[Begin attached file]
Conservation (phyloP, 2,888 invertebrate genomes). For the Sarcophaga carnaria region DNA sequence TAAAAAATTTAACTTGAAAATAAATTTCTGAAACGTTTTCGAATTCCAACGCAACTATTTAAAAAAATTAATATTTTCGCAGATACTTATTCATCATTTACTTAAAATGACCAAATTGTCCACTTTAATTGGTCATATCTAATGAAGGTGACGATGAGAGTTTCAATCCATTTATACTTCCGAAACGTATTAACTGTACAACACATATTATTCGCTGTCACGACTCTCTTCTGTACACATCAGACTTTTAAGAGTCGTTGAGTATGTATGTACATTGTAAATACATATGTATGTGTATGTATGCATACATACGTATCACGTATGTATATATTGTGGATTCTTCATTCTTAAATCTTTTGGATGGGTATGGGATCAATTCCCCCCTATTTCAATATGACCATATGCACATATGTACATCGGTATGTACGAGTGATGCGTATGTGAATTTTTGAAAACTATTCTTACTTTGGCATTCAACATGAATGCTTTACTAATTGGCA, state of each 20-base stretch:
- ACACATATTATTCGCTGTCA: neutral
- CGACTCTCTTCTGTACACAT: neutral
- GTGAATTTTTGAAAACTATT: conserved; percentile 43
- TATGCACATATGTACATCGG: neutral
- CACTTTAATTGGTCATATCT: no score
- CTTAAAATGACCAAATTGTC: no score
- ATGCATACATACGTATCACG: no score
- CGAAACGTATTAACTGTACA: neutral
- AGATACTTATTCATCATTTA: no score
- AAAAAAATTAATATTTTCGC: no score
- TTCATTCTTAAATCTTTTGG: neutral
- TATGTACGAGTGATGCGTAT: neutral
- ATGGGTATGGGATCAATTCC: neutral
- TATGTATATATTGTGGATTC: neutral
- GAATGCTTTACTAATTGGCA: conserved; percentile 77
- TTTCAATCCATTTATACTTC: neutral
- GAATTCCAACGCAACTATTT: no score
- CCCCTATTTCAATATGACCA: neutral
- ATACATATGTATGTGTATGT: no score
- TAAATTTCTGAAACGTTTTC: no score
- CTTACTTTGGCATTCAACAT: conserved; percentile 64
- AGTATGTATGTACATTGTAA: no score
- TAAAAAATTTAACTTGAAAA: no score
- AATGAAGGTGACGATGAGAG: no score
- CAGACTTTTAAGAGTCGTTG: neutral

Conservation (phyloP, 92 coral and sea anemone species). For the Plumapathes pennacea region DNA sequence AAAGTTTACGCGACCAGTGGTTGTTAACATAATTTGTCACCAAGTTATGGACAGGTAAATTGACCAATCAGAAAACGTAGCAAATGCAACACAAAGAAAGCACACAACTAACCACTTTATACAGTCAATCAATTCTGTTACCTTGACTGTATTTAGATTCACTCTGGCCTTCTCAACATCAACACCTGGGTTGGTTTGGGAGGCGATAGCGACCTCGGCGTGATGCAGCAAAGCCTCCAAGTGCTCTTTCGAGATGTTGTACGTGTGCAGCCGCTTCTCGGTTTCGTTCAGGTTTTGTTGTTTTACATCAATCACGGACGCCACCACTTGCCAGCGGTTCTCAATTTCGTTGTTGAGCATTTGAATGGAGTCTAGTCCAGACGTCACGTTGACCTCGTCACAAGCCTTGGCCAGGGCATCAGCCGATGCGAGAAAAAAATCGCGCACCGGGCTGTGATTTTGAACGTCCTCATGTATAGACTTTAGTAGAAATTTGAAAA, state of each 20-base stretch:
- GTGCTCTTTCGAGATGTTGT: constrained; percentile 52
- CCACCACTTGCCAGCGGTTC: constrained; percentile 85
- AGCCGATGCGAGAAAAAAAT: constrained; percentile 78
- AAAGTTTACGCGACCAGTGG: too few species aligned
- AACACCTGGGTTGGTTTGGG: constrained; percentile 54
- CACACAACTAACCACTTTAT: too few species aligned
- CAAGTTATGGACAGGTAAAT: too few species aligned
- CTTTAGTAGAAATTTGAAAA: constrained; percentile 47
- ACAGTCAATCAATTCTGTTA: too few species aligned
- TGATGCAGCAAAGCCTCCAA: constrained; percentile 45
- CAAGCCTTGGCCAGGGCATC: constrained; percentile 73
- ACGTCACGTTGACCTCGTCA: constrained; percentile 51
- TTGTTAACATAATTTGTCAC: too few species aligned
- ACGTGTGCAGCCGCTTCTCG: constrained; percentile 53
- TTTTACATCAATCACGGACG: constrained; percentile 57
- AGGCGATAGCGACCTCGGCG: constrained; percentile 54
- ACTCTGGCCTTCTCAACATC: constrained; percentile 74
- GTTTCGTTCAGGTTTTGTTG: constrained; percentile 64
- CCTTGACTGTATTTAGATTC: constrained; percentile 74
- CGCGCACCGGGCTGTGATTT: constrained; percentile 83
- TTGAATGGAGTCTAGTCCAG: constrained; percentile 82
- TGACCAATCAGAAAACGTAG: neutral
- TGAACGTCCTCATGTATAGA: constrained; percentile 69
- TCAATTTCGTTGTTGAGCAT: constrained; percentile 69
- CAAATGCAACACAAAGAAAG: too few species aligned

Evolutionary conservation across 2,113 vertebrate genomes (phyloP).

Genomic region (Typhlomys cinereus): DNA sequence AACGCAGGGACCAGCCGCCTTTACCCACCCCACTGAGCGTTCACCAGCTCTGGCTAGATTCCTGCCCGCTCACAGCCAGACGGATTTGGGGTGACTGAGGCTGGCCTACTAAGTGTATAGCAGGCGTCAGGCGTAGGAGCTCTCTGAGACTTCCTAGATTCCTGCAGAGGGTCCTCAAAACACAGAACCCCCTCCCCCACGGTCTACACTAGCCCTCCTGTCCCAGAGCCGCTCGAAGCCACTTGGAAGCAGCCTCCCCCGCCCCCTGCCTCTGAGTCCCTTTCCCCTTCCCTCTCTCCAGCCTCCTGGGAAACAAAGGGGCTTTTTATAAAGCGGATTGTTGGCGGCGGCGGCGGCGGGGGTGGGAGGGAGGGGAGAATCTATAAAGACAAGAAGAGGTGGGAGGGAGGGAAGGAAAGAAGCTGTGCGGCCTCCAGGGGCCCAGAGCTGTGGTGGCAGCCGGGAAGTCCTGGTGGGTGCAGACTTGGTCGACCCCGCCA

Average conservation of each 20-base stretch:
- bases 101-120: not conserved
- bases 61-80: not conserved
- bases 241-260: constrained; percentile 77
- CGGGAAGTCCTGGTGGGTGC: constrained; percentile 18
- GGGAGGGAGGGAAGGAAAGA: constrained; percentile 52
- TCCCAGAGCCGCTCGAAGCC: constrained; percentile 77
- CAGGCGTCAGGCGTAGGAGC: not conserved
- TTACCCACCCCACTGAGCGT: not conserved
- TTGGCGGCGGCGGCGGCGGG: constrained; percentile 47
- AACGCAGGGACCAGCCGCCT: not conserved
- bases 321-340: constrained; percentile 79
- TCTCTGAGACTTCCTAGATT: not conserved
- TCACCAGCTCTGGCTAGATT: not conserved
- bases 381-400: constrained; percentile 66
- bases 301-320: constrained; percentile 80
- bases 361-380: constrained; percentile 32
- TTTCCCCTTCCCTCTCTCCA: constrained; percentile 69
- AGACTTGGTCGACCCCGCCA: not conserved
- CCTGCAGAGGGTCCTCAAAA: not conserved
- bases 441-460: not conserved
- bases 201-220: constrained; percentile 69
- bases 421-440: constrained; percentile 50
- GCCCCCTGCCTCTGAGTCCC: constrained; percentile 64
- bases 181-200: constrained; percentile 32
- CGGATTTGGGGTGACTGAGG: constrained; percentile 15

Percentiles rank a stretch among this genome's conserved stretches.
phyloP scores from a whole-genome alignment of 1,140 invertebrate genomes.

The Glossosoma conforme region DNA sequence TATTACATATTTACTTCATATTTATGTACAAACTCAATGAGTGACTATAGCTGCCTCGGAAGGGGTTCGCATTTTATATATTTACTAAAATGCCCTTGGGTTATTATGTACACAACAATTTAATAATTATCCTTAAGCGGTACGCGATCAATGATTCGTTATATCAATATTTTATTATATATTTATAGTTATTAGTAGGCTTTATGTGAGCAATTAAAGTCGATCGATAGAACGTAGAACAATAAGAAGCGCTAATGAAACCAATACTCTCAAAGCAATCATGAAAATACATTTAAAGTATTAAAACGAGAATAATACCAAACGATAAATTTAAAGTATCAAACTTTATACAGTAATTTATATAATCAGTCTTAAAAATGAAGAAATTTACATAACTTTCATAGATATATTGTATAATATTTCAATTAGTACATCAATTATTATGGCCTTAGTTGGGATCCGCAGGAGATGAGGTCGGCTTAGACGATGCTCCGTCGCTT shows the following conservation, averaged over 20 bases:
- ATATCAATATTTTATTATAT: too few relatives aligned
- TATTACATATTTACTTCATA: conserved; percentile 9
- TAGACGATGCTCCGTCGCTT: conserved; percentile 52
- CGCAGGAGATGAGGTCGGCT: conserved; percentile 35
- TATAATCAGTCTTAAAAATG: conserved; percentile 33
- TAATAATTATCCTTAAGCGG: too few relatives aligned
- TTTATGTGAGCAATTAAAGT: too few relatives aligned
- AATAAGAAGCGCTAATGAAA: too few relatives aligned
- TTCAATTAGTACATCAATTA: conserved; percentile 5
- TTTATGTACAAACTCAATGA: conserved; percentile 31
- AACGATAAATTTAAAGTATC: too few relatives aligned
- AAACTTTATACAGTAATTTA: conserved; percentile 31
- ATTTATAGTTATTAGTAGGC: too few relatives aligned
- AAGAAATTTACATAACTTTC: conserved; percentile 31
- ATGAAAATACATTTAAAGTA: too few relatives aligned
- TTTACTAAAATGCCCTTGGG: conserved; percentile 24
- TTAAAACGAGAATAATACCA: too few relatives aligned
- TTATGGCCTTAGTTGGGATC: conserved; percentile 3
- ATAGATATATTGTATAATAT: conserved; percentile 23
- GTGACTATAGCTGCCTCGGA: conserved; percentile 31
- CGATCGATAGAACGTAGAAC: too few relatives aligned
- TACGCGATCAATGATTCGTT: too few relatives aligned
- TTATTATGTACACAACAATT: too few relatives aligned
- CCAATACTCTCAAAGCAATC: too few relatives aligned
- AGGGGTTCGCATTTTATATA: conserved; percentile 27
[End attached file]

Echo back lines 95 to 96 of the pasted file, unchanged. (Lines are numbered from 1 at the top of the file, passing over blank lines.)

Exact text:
- AAACTTTATACAGTAATTTA: conserved; percentile 31
- ATTTATAGTTATTAGTAGGC: too few relatives aligned